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3rd times a charm, or the 4th.

I don’t know why, maybe it’s because I am always moving at warp speed.  I can’t seem to begin a project without starting it at least three times.

It’s silly, really.

I’m knitting a baby sweater for a shower gift.  The mom to be is a family friend I’ve known since she was 7.  My oldest was her maid of honor and I knit her a garter for her wedding.  The connection makes it all the more special.  I started to write that this has nothing to do with the knitting, and then I thought ‘maybe it does’.

For starters I have to give you interesting background on how I came to the sweater I chose.  Since I want the sweater to be a surprise, I sent her mom (my friend) pictures of six sweaters.  If you are on Ravelry, you can click here to see them. For those of you who are not on Ravelry: one sweater was a classic, center front cardigan, three sweaters had asymmetrical fronts and possible stripes, one was knit with variegated yarn, and one was kind of like a long blankety baby shrug.

http://www.ravelry.com/projects/monahan/garter-yoke-baby-cardi

My friend quickly responded and suggested the classic sweater, garter yoke baby cardi.  I found her reasoning fascinating and it made sense.  Both the mom to be and her husband are engineers and like order and symmetry.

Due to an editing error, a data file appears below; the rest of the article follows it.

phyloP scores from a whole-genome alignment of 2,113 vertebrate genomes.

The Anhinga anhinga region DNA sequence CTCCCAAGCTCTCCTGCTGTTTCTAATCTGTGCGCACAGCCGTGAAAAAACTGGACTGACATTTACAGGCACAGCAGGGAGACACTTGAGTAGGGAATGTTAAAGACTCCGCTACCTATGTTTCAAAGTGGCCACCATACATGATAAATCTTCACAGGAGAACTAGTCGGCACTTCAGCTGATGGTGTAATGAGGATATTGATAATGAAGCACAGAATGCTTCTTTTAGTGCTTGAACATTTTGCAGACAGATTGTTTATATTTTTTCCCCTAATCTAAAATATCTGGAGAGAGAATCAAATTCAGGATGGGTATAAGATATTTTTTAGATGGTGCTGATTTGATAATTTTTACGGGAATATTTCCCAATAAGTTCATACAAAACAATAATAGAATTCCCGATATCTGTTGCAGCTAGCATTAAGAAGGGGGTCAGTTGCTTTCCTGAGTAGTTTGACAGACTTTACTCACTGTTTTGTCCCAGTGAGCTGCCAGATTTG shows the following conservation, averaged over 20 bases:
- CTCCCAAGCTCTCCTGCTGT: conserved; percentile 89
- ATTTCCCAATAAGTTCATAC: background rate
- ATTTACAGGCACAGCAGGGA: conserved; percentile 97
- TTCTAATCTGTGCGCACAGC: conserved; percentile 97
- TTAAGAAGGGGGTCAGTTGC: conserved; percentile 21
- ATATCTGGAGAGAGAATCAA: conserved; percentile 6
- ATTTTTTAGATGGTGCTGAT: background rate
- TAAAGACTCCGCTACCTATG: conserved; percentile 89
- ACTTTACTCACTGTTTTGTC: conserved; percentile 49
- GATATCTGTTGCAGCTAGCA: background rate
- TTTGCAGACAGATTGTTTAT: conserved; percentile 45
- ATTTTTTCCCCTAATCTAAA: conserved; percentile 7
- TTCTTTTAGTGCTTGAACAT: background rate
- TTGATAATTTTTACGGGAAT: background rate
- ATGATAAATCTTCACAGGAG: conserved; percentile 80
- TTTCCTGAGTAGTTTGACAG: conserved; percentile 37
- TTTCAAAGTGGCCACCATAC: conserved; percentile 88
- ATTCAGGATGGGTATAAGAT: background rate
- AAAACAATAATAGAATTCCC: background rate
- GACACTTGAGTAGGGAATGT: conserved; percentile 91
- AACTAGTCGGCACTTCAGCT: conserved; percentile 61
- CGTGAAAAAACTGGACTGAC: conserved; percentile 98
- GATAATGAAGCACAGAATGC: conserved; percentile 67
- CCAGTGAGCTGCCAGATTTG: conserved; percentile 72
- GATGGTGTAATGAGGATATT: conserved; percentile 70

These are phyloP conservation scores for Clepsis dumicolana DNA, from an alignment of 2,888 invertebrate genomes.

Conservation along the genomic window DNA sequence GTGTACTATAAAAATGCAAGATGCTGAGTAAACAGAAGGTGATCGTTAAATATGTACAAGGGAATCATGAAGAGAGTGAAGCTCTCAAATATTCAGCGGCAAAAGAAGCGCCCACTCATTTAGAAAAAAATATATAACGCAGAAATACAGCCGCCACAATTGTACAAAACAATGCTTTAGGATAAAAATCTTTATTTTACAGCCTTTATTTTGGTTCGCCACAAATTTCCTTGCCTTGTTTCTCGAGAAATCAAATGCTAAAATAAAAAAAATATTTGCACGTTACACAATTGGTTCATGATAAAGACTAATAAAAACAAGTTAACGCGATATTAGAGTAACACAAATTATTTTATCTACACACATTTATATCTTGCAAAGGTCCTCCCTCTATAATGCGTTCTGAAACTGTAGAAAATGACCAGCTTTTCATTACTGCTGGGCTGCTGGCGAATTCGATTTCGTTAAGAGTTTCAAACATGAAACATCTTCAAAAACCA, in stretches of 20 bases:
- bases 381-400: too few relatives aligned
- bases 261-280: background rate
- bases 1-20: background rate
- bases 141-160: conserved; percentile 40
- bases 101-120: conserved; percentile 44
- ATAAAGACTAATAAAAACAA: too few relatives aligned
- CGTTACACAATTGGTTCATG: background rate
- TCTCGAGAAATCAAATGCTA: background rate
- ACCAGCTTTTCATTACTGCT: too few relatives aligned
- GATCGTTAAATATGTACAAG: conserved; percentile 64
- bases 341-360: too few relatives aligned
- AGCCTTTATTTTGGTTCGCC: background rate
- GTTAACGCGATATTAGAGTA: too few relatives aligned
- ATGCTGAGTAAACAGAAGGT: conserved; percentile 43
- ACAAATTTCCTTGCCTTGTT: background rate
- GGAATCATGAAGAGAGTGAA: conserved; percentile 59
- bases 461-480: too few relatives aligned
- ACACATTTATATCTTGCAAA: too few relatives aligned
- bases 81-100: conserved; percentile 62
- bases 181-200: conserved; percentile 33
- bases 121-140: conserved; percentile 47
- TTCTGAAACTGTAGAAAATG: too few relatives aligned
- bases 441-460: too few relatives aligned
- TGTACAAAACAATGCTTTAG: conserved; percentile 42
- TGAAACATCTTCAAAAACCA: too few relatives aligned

http://www.ravelry.com/projects/hyina/garter-yoke-baby-cardi-3

That didn’t keep me from changing it up a little bit.  You know I can’t leave well enough alone. I looked over all the projects knit and found this one.

The sweater is top down, no seams… a beautiful thing.  Getting back to my opening paragraph, I must’ve cast on at least three times for the sweater.  A little baby sweater!

First attempt: After setting up the markers, I found I was under a stitch.  I was not going to fudge forward on a gift.   

Second attempt: my cast on had a blip in it, one stitch that was larger than the rest.  That won’t do for a orderly people.  

Third attempt: I wanted to knit using the Portuguese method which means knitting garter by purling every row.  That affected what row and how I introduced the contrast color.

Seriously?! This is not the first time this kind of thing has happened.  Either I read only as much as I need to, to cast on and knit the first few rows.  Or, I read what I think the pattern says and get caught up short when I realize I’m not doing as the pattern instructs.  Selective reading is so often the culprit.

Note to self, read the pattern before starting.  Simple, yet effective.

Finished!

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